[Moved from DefinitionOfHomoiconic
The above statement, and the referenced page, are both controversial. I believe further that it is false that there is an issue due to language evolution, since Lisp is considered universally to be (still) one of the best examples of a homoiconic language, yet its homoiconic core has not changed since around 1960, a little before the term "homoiconic" was even coined.
What is clear is that the Lisp approach to homoiconicity is stronger in multiple ways than the languages that approach homoiconicity via raw string evaluation, whether this means that the definition of "homoiconic" should be changed or not.
- The issue with language evolution is that in Java the code representation is byte-code, which means array of bytes, and array of bytes are part and parcel of the Java language. Byte arrays and can be manipulated easily as pieces that define code, for all kinds of purposes for which TCL might manipulated strings , or LISP may manipulate s-expressions. Many successful projects did just that. If you claim that byte arrays are unstructured, than the response is that they are just as unstructured as TCL strings. If you claim that Java has data other than byte arrays, than so does LISP has data other than conses. So if 40 years ago somebody could say "code has the same representation as data" and everybody got a hint where it was going, today there's the source code (in case of Java it's char or String, no less useful than TCL strings), there's the byte code which would be byte, and there's the machine code generated by the compiler, data representation is also unclear: representation in the source code as literals, or representation in the runtime ?
- Yes, and Java's runtime has raw byte evaluation, see the documentation for java.lang.ClassLoader.defineClass which is not less worthy of praise than TCL's evaluator. Bottom line is: if TCL is in, Java has to be in as well.
I (ATS) am not sure about that. Can you manipulate java code in the same way as when you're writing it? I dunno, but when writing it, I don't manipulate byte arrays. OTOH, see the bit of code I proposed on MyNaiveAttemptAtUnderstandingHomoiconicity
. If that would work, I'd say it was in (though not everybody will agree with that either).
When I write LISP code, I typically do so by manipulating text in a text editor, not by issuing CAR and CDR commands. So there is some difference between my editing and runtime manipulation of LISP code. -- jtg
We have several proposed definitions:
Java is clearly not homoiconic. Java byte code arrays represent the machine language of the Java virtual machine, which is a
- AbstractSyntaxTree must be a FirstClass datatype in the language. This excludes everything except Lisp and Scheme. Much disagreement, since TRAC ('the original homoiconic language') and TCL are excluded.
- A reasonable representation of the code is FirstClass in the language. This does include TRAC and TCL, possibly FoxPro. Much debate about Java and byte arrays.
- Any kind of access to code at runtime. Much disagreement, since this includes too much.
different language, not Java. Even a cursory glance at the definitions of Java byte codes make this clear. In contrast, Lisp can manipulate nested lists of symbols and literal data that that represent Lisp source code directly. In other words, what Java allows you to manipulate is a representation of the output of the Java compiler; whereas Lisp allows you to work with data that represents the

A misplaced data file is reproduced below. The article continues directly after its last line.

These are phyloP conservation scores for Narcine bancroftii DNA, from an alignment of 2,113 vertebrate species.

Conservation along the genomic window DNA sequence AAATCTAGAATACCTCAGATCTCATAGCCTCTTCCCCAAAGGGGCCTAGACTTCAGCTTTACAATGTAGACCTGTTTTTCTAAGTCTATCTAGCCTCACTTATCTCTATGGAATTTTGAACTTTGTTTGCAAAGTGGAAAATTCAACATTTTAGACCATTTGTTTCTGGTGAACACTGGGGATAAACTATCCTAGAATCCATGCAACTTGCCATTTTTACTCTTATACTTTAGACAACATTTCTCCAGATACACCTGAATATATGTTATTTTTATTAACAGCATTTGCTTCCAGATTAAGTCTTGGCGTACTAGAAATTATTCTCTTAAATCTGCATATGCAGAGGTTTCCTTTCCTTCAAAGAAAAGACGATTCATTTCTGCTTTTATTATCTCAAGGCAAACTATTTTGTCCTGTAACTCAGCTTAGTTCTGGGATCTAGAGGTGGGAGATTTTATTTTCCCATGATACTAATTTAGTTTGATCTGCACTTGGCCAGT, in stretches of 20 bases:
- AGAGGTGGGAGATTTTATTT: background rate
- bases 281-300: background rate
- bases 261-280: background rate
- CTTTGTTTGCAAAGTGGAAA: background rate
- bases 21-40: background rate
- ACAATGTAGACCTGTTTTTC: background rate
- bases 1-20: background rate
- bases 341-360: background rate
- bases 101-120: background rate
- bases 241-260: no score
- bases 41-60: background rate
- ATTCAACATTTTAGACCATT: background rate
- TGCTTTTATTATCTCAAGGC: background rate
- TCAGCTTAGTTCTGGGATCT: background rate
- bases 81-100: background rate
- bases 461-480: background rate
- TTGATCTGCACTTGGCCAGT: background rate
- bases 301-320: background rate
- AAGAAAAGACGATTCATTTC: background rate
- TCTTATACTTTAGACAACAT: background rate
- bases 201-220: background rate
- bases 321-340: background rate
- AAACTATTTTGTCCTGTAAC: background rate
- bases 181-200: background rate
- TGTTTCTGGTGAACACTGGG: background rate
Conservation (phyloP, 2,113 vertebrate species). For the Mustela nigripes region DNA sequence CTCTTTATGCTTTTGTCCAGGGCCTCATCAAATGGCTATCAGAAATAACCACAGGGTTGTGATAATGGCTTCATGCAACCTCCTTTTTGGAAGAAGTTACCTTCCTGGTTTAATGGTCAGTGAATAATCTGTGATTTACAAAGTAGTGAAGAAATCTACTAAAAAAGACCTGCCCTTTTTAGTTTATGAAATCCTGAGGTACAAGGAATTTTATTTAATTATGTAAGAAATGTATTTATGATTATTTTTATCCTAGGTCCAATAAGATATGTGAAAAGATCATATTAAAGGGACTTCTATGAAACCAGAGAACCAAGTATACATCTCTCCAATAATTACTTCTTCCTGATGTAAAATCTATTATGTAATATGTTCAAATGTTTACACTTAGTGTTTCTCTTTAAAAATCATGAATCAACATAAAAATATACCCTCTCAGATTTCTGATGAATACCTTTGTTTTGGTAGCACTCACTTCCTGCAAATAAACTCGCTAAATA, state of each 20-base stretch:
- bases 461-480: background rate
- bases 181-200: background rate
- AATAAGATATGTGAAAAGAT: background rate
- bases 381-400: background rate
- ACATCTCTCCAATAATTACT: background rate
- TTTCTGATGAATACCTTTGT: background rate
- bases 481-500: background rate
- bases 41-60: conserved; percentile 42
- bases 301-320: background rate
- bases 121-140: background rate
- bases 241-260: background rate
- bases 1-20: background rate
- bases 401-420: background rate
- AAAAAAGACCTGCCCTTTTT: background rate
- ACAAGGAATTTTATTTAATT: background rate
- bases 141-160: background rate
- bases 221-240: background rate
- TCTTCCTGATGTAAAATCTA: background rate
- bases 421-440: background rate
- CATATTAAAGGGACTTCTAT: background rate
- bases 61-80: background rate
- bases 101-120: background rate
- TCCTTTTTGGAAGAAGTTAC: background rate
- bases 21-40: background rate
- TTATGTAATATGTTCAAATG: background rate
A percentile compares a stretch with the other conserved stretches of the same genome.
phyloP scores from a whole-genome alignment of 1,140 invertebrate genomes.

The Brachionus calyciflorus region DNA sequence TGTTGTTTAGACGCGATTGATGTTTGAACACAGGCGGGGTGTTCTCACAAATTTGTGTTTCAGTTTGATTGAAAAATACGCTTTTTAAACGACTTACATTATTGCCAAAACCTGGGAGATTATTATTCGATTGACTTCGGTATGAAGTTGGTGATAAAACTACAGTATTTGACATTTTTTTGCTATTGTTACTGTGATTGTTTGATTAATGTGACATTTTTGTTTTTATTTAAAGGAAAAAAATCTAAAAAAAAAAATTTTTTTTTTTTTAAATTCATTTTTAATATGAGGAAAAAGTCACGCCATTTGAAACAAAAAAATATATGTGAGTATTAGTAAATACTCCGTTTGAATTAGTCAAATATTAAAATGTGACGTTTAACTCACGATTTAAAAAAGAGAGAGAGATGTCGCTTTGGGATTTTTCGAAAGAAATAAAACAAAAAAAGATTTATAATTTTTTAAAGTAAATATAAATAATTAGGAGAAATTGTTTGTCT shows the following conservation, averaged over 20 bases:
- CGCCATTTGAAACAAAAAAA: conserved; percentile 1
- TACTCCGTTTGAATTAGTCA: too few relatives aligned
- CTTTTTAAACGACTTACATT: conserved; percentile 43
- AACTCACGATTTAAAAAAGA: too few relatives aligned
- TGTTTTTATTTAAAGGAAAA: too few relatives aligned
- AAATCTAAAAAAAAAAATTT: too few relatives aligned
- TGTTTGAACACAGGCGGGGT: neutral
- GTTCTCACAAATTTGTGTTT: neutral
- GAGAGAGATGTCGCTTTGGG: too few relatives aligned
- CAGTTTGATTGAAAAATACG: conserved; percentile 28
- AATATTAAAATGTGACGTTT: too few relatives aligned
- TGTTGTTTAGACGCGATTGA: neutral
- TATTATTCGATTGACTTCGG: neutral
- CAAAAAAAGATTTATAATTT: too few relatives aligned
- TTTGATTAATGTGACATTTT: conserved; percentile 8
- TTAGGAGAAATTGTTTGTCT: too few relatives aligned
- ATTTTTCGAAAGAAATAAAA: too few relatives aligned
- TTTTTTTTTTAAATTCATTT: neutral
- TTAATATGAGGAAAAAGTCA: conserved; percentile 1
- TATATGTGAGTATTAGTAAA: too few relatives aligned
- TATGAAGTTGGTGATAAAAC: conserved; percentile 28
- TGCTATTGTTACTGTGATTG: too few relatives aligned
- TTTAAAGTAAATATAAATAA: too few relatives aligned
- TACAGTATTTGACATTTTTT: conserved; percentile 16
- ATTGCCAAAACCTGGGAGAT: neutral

input to the compiler or interpreter. (It's also the output of the
reader. The reader, being the front-end of the interpretation/compilation process, is hidden as an implementation detail in most languages, but is distinctly identified and accessible in Lisp languages.) TCL's strings also have a very direct relationship to TCL source code, albeit at a lower level of abstraction. -- DanMuller
[Java lets you manipulate the input to the interpreter
. (Byte code is typically compiled to machine code at run time these days. But that's a hidden transparent implementation detail.) -- JeffGrigg
Alas, Java also lets you "manipulate nested lists of symbols and literal data that represent (Java) source code directly." You can do that with Strings out of the box or add a library like ANTLR and do that with ASTs of statements, expressions, etc.. Also, a more detailed study of the definitions and intent of Java byte codes reveals that they are little more than an AST of Java source code. The primary design goal was to provide a way to feed Java source to an optimizing compiler at run-time. -- EH
Example disassembly from http://www.javaworld.com/javaworld/jw-09-1996/jw-09-bytecodes.html:
iconst_0 // 03
istore_0 // 3b
iinc 0, 1 // 84 00 01
iload_0 // 1a
iconst_2 // 05
imul // 68
istore_0 // 3b
goto -7 // a7 ff f9
This doesn't look much like Java source code. Any nesting structure is necessarily lost when moving to a linear byte code array; it's only very indirectly implied by branching instructions. Individual loads and stores have no direct analogue to the original source code. There's really no comparison, IMO. The ability to manipulate strings of source code are not in and of themselves an indication of homoiconicity, as has already been discussed ad nauseum. -- DanM
FYI: There are decompilers for java (e.g. JAD), that can
recover java code from java byte code. Not that I'd think, that that makes java homoiconic. To forstall some further arguments: Arguing, that the formatting or even the exact ordering of branches is not the same doesn't count: The formatting is lost with lisp too (e.g. whitespace between tokens) and ordering could be considered part of the presentation or the result of an implied normalization step.